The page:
Password has always been one of the classics of the game show genre. Allen Ludden played the intellectual aspect to the hilt. After the (sadly permanent) passing of the original Password, in 1975, NBC elected to bring it back in 1979 but as "Password Plus" and retained Ludden as host. This version used the password as clues to a puzzle which the contestants (or their celebrity parter) had to guess to win the money and eventually the game. The mood was more playful, to which the quick witted Ludden usually played into but at times seemed frustrated that there was too much nonsense. Sadly, Ludden passed away and the show was never quite the same with replacements Bill Cullen and Tom Kennedy. In 1982, the show was cancelled.
Two years later, NBC again resurrected the Password franchise as "Super Password." This time veteren Bert Convy ("Tattletales", "Win, Lose or Draw") was tapped as host. As much as Ludden was Password, Convy was Super Password. His on stage demeanor was just the playful touch that this less intellectual game needed. He often seemed bumbling and many times he would unintentionally give away the answer. This may have been frustrating to the crew, celebrities and contestents but was a riot to those of us watching.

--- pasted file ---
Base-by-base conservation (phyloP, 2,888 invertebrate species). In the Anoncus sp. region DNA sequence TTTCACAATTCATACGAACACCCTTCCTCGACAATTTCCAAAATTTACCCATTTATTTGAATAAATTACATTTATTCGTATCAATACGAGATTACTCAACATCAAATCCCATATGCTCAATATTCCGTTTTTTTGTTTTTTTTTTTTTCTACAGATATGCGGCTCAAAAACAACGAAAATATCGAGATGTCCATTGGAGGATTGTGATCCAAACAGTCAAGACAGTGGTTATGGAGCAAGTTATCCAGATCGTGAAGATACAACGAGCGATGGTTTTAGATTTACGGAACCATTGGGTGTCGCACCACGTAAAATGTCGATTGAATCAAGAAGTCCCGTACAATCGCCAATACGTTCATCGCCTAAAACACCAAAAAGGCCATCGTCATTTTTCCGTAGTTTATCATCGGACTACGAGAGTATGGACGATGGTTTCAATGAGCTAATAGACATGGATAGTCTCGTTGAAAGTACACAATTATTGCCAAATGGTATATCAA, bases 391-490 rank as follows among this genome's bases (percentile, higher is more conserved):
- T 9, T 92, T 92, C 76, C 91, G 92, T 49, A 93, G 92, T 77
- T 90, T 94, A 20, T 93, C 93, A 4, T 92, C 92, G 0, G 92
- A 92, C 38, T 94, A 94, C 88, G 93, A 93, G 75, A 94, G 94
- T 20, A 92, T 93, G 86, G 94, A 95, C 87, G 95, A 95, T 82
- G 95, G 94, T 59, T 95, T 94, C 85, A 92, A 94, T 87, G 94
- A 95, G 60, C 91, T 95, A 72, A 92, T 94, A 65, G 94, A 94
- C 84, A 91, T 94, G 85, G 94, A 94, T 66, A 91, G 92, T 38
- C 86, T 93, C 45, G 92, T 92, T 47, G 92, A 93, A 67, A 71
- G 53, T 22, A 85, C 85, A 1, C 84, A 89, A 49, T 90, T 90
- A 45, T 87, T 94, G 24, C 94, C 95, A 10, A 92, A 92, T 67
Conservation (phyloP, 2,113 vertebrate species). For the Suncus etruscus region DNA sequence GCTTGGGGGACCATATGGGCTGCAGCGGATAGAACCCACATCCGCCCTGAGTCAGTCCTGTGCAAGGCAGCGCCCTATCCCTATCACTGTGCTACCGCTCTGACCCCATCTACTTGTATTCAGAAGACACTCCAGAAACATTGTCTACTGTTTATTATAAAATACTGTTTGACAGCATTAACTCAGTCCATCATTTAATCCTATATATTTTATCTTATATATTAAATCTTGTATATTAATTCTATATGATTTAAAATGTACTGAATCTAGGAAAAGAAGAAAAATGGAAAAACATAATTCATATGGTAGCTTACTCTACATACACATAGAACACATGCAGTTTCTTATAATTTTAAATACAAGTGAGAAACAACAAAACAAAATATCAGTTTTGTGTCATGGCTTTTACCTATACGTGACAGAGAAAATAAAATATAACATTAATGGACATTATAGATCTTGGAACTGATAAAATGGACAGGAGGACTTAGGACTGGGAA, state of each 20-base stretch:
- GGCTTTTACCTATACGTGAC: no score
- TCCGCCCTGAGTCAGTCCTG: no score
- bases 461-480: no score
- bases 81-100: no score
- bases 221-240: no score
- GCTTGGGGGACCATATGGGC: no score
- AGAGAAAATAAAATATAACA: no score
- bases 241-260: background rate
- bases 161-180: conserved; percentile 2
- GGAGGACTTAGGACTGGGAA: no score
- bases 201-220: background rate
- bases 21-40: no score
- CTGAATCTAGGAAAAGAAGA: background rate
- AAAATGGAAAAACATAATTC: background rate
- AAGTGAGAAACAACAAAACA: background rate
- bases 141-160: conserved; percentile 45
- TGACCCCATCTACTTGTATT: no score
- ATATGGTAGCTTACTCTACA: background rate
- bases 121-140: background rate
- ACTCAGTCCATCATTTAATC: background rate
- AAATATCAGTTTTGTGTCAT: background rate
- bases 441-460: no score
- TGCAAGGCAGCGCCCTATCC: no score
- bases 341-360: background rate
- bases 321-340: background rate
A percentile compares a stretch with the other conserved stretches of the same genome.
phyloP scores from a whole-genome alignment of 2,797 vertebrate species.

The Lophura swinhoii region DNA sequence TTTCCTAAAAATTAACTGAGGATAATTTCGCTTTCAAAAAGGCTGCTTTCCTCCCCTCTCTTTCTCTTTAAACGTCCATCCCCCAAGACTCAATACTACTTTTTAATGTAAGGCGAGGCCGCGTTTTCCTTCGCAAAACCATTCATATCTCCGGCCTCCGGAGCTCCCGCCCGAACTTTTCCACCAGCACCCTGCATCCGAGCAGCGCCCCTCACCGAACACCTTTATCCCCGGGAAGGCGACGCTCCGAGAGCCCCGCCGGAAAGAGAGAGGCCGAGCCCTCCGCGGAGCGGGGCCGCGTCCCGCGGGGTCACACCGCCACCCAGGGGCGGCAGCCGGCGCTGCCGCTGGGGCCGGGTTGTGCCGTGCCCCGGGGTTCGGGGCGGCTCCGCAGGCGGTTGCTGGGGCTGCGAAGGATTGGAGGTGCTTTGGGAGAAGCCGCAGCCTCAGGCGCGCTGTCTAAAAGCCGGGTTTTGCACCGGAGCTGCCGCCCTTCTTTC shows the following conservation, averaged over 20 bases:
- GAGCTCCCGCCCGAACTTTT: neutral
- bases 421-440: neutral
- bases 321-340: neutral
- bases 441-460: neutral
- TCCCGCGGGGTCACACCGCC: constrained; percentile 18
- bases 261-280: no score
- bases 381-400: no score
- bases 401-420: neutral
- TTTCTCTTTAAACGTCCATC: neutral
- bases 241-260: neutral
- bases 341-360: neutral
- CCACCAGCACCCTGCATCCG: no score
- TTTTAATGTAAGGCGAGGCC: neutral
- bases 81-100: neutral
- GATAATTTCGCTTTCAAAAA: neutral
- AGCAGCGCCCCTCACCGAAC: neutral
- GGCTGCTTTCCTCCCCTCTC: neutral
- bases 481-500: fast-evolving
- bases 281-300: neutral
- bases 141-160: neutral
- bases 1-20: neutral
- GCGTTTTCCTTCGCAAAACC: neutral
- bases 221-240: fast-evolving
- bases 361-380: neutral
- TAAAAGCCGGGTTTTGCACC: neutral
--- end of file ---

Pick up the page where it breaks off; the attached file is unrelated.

The premise of Super was the same as Plus: guess passwords to get the clues to the puzzle and solve the puzzle to win the round. In this version each game consisted of $100, $200, $300, and $400 rounds. Contestents would switch partners after the $200 round. The first contestant to $500 won the game and went on to play for a graduated jackpot which started at $5000 (later years it started at $10000) and went up by $5000 every time it was not won. This version also added the "Cashword" which was usually a more difficult word presented to the winner of the $200 puzzle. Guess it and win an extra $1000 graduated jackpot. Another much need rule change from Plus, thank goodness, opposites were again allowed for clues.
The celebrities came from various backgrounds, some very well know and others that most people have never heard of but are obviously there to promote themselves or their work. How else would you explain the then unknown Pat Sajak. Classic episodes include appearances by veteren funny men Tom Poston and Dick Martin.
This show is certainly worth the time to watch it. Thank you GSN for keeping it on the air.